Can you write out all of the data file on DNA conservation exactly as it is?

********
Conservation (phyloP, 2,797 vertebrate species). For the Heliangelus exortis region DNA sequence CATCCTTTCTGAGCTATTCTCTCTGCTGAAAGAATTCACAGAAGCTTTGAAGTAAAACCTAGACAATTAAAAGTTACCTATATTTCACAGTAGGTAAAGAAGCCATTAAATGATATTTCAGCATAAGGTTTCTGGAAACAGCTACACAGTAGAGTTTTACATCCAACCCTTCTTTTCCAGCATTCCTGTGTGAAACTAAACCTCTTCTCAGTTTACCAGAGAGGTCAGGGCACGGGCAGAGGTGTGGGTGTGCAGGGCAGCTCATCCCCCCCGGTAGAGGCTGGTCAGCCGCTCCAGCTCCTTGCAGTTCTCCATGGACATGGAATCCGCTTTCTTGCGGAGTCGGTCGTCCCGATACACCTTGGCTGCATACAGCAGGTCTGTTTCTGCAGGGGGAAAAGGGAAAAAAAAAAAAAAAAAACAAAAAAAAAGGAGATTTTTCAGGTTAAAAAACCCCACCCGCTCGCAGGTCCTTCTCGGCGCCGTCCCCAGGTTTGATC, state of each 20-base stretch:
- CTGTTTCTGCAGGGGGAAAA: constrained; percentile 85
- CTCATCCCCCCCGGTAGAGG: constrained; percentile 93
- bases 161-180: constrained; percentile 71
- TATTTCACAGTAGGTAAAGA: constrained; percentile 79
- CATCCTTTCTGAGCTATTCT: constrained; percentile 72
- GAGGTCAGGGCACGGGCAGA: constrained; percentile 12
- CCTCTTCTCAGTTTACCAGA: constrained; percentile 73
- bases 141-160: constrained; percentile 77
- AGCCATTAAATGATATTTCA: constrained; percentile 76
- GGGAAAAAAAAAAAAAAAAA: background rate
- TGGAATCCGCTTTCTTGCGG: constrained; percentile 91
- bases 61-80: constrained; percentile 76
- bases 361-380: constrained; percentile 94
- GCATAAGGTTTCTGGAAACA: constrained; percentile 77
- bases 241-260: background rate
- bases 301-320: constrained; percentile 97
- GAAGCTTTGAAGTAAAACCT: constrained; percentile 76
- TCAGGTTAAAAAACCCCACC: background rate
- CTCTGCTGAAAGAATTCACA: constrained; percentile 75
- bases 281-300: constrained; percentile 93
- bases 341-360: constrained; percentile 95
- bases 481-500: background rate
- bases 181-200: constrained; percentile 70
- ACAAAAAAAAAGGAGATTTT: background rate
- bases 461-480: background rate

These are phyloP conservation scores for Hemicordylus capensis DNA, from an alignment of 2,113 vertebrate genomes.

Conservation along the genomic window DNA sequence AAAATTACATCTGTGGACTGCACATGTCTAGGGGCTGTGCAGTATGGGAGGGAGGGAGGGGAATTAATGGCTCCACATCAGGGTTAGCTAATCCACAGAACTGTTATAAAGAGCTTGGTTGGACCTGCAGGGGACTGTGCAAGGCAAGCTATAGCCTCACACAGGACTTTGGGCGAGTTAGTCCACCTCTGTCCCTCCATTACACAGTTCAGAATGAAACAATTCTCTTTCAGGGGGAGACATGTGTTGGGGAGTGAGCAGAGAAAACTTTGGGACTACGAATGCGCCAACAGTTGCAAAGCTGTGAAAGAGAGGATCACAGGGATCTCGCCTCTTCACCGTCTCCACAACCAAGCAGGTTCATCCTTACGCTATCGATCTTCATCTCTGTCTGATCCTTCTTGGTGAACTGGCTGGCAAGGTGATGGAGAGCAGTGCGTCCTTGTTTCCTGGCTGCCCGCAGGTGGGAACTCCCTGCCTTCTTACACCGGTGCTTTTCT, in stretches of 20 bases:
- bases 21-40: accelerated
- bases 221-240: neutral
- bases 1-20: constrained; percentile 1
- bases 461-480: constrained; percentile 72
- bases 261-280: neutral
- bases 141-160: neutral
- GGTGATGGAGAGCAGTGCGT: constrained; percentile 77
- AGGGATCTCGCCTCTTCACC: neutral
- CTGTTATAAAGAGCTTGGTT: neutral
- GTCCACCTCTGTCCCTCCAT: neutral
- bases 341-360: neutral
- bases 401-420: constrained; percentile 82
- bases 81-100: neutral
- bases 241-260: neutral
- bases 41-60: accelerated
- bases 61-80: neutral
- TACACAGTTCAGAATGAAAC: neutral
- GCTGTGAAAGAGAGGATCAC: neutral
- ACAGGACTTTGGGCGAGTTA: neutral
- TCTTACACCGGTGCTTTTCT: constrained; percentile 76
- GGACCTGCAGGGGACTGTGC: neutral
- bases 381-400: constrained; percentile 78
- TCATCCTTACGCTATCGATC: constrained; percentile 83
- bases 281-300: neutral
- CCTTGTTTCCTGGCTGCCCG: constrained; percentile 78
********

Conservation (phyloP, 2,797 vertebrate species). For the Heliangelus exortis region DNA sequence CATCCTTTCTGAGCTATTCTCTCTGCTGAAAGAATTCACAGAAGCTTTGAAGTAAAACCTAGACAATTAAAAGTTACCTATATTTCACAGTAGGTAAAGAAGCCATTAAATGATATTTCAGCATAAGGTTTCTGGAAACAGCTACACAGTAGAGTTTTACATCCAACCCTTCTTTTCCAGCATTCCTGTGTGAAACTAAACCTCTTCTCAGTTTACCAGAGAGGTCAGGGCACGGGCAGAGGTGTGGGTGTGCAGGGCAGCTCATCCCCCCCGGTAGAGGCTGGTCAGCCGCTCCAGCTCCTTGCAGTTCTCCATGGACATGGAATCCGCTTTCTTGCGGAGTCGGTCGTCCCGATACACCTTGGCTGCATACAGCAGGTCTGTTTCTGCAGGGGGAAAAGGGAAAAAAAAAAAAAAAAAACAAAAAAAAAGGAGATTTTTCAGGTTAAAAAACCCCACCCGCTCGCAGGTCCTTCTCGGCGCCGTCCCCAGGTTTGATC, state of each 20-base stretch:
- CTGTTTCTGCAGGGGGAAAA: constrained; percentile 85
- CTCATCCCCCCCGGTAGAGG: constrained; percentile 93
- bases 161-180: constrained; percentile 71
- TATTTCACAGTAGGTAAAGA: constrained; percentile 79
- CATCCTTTCTGAGCTATTCT: constrained; percentile 72
- GAGGTCAGGGCACGGGCAGA: constrained; percentile 12
- CCTCTTCTCAGTTTACCAGA: constrained; percentile 73
- bases 141-160: constrained; percentile 77
- AGCCATTAAATGATATTTCA: constrained; percentile 76
- GGGAAAAAAAAAAAAAAAAA: background rate
- TGGAATCCGCTTTCTTGCGG: constrained; percentile 91
- bases 61-80: constrained; percentile 76
- bases 361-380: constrained; percentile 94
- GCATAAGGTTTCTGGAAACA: constrained; percentile 77
- bases 241-260: background rate
- bases 301-320: constrained; percentile 97
- GAAGCTTTGAAGTAAAACCT: constrained; percentile 76
- TCAGGTTAAAAAACCCCACC: background rate
- CTCTGCTGAAAGAATTCACA: constrained; percentile 75
- bases 281-300: constrained; percentile 93
- bases 341-360: constrained; percentile 95
- bases 481-500: background rate
- bases 181-200: constrained; percentile 70
- ACAAAAAAAAAGGAGATTTT: background rate
- bases 461-480: background rate

These are phyloP conservation scores for Hemicordylus capensis DNA, from an alignment of 2,113 vertebrate genomes.

Conservation along the genomic window DNA sequence AAAATTACATCTGTGGACTGCACATGTCTAGGGGCTGTGCAGTATGGGAGGGAGGGAGGGGAATTAATGGCTCCACATCAGGGTTAGCTAATCCACAGAACTGTTATAAAGAGCTTGGTTGGACCTGCAGGGGACTGTGCAAGGCAAGCTATAGCCTCACACAGGACTTTGGGCGAGTTAGTCCACCTCTGTCCCTCCATTACACAGTTCAGAATGAAACAATTCTCTTTCAGGGGGAGACATGTGTTGGGGAGTGAGCAGAGAAAACTTTGGGACTACGAATGCGCCAACAGTTGCAAAGCTGTGAAAGAGAGGATCACAGGGATCTCGCCTCTTCACCGTCTCCACAACCAAGCAGGTTCATCCTTACGCTATCGATCTTCATCTCTGTCTGATCCTTCTTGGTGAACTGGCTGGCAAGGTGATGGAGAGCAGTGCGTCCTTGTTTCCTGGCTGCCCGCAGGTGGGAACTCCCTGCCTTCTTACACCGGTGCTTTTCT, in stretches of 20 bases:
- bases 21-40: accelerated
- bases 221-240: neutral
- bases 1-20: constrained; percentile 1
- bases 461-480: constrained; percentile 72
- bases 261-280: neutral
- bases 141-160: neutral
- GGTGATGGAGAGCAGTGCGT: constrained; percentile 77
- AGGGATCTCGCCTCTTCACC: neutral
- CTGTTATAAAGAGCTTGGTT: neutral
- GTCCACCTCTGTCCCTCCAT: neutral
- bases 341-360: neutral
- bases 401-420: constrained; percentile 82
- bases 81-100: neutral
- bases 241-260: neutral
- bases 41-60: accelerated
- bases 61-80: neutral
- TACACAGTTCAGAATGAAAC: neutral
- GCTGTGAAAGAGAGGATCAC: neutral
- ACAGGACTTTGGGCGAGTTA: neutral
- TCTTACACCGGTGCTTTTCT: constrained; percentile 76
- GGACCTGCAGGGGACTGTGC: neutral
- bases 381-400: constrained; percentile 78
- TCATCCTTACGCTATCGATC: constrained; percentile 83
- bases 281-300: neutral
- CCTTGTTTCCTGGCTGCCCG: constrained; percentile 78